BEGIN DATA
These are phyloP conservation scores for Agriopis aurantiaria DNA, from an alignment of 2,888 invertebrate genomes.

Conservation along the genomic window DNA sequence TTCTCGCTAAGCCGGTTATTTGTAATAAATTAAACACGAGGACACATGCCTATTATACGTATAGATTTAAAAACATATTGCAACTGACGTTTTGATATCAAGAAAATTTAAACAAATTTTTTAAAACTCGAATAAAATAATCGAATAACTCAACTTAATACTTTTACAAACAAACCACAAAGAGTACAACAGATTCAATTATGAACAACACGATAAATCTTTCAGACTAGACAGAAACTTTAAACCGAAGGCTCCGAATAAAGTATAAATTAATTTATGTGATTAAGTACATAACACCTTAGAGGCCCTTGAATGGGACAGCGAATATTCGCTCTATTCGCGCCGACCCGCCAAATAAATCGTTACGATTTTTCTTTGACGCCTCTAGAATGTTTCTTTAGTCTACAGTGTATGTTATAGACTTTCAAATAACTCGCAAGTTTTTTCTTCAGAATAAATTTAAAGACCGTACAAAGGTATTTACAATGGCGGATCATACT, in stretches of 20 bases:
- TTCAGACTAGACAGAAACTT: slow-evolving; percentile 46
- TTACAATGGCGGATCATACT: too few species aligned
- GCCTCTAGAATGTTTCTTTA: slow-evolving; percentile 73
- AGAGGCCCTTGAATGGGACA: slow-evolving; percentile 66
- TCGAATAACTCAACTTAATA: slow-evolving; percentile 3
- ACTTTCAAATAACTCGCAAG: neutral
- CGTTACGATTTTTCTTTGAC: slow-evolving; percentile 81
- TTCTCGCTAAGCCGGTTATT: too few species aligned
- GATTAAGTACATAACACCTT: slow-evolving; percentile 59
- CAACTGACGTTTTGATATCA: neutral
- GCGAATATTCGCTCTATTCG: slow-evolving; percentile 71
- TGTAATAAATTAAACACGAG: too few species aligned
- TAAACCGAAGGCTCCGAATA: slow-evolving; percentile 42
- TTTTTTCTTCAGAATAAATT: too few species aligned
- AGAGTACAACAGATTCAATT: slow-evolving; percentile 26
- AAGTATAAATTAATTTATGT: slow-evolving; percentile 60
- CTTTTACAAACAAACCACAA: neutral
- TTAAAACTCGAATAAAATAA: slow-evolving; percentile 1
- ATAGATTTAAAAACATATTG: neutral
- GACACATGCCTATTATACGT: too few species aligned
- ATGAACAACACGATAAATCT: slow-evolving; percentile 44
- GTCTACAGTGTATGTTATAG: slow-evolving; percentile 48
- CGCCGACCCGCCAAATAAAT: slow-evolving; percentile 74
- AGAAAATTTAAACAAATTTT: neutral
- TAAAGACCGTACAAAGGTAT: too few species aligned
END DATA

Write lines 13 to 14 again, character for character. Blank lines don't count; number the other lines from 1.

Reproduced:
- GCGAATATTCGCTCTATTCG: slow-evolving; percentile 71
- TGTAATAAATTAAACACGAG: too few species aligned